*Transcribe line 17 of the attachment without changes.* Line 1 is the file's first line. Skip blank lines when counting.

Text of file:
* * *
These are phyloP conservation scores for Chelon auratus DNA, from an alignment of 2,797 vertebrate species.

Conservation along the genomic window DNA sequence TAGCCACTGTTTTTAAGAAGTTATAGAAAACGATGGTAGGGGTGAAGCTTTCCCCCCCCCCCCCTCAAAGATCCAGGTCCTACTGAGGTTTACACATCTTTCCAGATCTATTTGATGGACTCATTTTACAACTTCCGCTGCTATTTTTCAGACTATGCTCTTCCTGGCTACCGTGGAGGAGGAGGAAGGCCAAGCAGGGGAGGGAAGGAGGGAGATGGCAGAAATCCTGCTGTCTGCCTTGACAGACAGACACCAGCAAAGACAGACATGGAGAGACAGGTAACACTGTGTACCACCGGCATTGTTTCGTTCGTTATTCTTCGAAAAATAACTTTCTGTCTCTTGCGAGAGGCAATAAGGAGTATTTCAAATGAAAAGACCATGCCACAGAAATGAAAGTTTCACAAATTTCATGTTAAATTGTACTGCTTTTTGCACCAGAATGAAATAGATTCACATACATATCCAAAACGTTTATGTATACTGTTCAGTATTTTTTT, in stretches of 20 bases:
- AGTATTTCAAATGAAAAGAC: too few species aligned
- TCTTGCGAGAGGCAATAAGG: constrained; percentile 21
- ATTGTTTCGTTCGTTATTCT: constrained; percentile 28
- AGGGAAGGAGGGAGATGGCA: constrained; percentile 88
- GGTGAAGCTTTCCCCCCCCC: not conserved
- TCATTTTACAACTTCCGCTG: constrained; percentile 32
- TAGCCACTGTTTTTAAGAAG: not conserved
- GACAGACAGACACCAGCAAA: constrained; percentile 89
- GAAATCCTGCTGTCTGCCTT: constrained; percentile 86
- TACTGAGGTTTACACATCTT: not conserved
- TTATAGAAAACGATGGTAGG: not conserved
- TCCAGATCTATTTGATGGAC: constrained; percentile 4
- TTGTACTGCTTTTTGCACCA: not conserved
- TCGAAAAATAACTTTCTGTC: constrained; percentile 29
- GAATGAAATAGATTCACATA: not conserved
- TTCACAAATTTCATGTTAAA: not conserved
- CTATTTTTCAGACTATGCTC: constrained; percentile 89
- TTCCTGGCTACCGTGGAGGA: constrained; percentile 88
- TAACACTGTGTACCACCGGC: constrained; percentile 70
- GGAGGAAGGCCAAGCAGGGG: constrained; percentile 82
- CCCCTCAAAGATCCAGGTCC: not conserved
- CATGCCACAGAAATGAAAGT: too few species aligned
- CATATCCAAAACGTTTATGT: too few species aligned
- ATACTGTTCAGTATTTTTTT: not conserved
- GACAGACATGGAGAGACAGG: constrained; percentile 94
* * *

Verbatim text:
- GAATGAAATAGATTCACATA: not conserved